In the Government of the State of São Paulo, where I served for many years as a senior advisor, the effective implementation of an electronic reverse auction system for the procurement of common goods resulted in significant efficiency gains. The speed of procuring dropped from months to days; direct costs reduced by a quarter on average in the first year; indirect costs plummeted by 36 percent; and all aspects of the procurement process – including bids, who sold and at what price – became available online to all competitors and citizens in real-time.
The project’s success was partly because of the strong political backing from the state governor, who supported the treasury secretariat’s modernising agenda. Once the project matured, legislation was passed, making it mandatory for the procurement of common goods and services in every entity of the state government.
New Zealand was once at the forefront of innovative thinking in public policy. The reforms in the mid-80s and early 90s not only exposed state monopolies to competition, extracting performance from organisations on behalf of customers, but also fundamentally altered the way government conducts its business. These reforms kept policymaking in the hands of politicians while granting autonomy to managers in exchange for efficiency. It’s time we embrace innovation in public management with pragmatism again.
Take water and sewage, for example, where the latest initiative from the central government to take autonomy out of local government was coupled with controversy. Can we come up with a new approach to address legacy challenges in water infrastructure development, maintenance, and service delivery, while ensuring a proper regulatory framework to safeguard public interest?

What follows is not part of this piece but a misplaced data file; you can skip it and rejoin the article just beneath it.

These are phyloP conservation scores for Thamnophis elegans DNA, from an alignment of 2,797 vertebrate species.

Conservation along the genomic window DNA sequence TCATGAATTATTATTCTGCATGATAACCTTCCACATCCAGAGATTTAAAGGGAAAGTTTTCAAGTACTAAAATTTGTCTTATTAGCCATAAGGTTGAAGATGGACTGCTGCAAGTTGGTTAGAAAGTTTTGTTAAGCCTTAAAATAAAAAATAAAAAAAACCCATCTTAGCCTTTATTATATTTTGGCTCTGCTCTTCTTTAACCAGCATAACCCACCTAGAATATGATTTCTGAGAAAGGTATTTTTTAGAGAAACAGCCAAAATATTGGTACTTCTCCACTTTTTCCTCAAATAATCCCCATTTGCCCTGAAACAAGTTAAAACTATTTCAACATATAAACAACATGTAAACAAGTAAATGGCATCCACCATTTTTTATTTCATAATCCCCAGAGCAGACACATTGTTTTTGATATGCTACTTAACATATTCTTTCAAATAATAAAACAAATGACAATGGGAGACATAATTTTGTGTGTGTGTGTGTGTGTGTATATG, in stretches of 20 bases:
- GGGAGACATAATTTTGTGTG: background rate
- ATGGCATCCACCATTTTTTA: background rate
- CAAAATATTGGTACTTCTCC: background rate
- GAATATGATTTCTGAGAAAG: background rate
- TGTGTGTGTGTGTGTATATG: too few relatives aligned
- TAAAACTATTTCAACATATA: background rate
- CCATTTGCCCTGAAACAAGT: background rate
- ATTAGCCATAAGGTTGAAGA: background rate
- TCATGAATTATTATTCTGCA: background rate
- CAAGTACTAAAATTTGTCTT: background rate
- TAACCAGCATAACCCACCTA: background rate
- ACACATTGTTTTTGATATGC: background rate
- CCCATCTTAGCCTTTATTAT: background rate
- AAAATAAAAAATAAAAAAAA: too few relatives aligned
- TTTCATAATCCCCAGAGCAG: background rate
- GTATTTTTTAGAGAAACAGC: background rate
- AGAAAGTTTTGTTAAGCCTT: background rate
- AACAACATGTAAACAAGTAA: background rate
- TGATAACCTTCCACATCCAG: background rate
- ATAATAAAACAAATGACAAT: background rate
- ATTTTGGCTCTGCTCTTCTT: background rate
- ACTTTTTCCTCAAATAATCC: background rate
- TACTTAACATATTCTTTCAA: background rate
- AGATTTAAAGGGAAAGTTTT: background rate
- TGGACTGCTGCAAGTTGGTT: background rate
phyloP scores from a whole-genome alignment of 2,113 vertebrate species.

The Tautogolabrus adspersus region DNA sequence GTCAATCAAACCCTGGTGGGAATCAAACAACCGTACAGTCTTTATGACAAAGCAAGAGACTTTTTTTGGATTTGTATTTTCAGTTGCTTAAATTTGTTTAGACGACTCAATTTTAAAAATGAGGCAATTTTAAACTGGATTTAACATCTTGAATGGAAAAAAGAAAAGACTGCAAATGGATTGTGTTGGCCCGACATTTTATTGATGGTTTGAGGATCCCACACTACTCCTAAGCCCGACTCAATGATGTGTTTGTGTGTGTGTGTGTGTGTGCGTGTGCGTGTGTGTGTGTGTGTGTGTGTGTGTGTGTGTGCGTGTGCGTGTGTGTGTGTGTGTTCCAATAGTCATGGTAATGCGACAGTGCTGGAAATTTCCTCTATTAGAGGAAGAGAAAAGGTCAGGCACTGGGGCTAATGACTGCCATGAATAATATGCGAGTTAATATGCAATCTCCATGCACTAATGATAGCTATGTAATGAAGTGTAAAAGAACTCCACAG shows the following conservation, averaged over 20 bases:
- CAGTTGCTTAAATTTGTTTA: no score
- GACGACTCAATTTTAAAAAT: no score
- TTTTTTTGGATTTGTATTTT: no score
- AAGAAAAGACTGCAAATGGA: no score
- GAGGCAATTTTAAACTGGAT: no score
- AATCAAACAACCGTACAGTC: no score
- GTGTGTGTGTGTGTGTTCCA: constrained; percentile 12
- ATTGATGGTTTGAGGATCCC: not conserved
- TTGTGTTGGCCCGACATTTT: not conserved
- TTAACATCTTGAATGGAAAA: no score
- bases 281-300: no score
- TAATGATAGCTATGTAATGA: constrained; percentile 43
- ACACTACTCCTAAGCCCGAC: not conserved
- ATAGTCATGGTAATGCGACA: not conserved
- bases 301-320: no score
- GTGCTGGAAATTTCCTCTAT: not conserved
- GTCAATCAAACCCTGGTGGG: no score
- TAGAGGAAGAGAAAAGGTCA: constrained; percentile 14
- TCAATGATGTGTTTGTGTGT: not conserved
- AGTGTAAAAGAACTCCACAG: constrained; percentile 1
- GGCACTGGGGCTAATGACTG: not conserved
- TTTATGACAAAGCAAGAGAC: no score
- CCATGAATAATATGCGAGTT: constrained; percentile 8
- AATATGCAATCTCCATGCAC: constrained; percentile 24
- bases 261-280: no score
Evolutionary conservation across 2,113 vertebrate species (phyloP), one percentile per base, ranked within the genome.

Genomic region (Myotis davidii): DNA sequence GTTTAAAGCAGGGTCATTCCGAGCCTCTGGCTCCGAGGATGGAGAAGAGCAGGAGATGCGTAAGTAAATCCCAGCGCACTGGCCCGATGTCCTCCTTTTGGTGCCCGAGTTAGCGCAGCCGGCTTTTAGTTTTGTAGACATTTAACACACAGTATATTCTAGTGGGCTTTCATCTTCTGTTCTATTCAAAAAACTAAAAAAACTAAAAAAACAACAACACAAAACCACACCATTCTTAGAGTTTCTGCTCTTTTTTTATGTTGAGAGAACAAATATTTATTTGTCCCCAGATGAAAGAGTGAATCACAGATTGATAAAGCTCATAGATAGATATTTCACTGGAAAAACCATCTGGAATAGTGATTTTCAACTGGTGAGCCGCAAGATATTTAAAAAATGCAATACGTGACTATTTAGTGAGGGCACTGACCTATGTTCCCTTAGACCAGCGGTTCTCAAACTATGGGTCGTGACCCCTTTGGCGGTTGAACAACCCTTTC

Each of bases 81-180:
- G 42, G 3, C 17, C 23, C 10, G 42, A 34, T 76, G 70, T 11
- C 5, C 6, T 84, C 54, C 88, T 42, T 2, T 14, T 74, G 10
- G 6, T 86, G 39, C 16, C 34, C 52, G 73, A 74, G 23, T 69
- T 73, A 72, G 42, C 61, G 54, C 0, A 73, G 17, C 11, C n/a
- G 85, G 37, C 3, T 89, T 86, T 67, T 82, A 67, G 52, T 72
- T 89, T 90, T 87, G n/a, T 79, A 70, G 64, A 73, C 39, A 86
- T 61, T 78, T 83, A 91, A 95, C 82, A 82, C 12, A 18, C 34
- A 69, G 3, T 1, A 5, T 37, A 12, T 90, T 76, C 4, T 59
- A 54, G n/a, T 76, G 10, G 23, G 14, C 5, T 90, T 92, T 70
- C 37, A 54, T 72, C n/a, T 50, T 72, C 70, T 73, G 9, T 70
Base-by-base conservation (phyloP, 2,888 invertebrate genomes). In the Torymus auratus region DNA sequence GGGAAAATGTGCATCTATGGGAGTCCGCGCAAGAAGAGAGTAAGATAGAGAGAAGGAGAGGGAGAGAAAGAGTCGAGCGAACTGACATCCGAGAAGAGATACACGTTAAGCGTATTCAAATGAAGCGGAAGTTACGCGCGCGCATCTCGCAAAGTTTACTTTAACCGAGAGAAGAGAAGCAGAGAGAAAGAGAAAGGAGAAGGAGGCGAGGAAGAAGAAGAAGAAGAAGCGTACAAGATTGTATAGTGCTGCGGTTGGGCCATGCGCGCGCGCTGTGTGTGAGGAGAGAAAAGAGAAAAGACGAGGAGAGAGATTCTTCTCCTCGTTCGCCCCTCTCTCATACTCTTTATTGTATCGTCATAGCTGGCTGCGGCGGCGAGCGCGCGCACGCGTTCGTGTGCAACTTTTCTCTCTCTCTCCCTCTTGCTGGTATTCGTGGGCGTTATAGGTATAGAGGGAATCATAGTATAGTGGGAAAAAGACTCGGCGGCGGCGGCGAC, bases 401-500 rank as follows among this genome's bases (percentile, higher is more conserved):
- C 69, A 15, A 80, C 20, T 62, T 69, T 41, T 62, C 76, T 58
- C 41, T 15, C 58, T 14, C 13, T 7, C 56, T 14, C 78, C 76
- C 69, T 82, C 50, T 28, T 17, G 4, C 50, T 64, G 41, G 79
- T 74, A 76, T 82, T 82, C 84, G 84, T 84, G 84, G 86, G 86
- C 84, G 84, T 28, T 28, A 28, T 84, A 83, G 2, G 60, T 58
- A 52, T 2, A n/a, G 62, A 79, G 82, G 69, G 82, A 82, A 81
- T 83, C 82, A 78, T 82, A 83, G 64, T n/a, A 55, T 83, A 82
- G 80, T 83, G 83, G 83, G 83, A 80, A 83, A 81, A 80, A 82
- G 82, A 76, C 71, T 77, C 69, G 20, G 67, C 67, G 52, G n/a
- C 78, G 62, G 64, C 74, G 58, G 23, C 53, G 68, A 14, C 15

In addition, to achieve real outcomes, Luxon’s team will have to find ways to genuinely engage with society and put customers at the centre of their policymaking. This is about going beyond efficiency to ensure policy effectiveness – the extent to which governmental efforts will improve the quality of services to the population.
Think about, for example, reducing waiting times in hospital queues, improving the academic outcomes of our lower decile schools, or even simple things like reducing the time it takes to renew a driver licence or a passport.
Transparency can be a great ally. In São Paulo, easy access to information and streamlined processes promoted competition in public procurement, yielding significant results.
In line with practices in any great company, regularly conduct customer service surveys to use customer insights for process improvement. Engage with the population and leverage consultations as a genuine means to gather input from stakeholders and enhance your proposals. Treating them as mere tick-box exercises is a waste of time and money.
Additionally, create simple, easy-to-understand Key Performance Indicators and educate the public about them. Though this approach will subject officials to scrutiny, it will significantly boost team performance and morale as they witness the positive impact of their actions on people’s lives.
Unlike managing a private corporation, an elected government must navigate challenges in politics, government machinery, and society, presenting numerous potential pitfalls. Therefore, in developing an effective strategy beyond the first 100 days, our new government should avoid assuming it has all the answers.
Instead, set higher level goals right and allow some room for experimentation and learning, so that comparative advantages can emerge and best practices spillover across departments.
This will also pay significant dividends to help the elected government leverage the opportunities they will encounter and correct course to overcome resistance to change when needed.
An approach like this may even help line-managers eventually see change as something desirable and in their own interest.
If that happens, the new government will have a much higher chance of succeeding.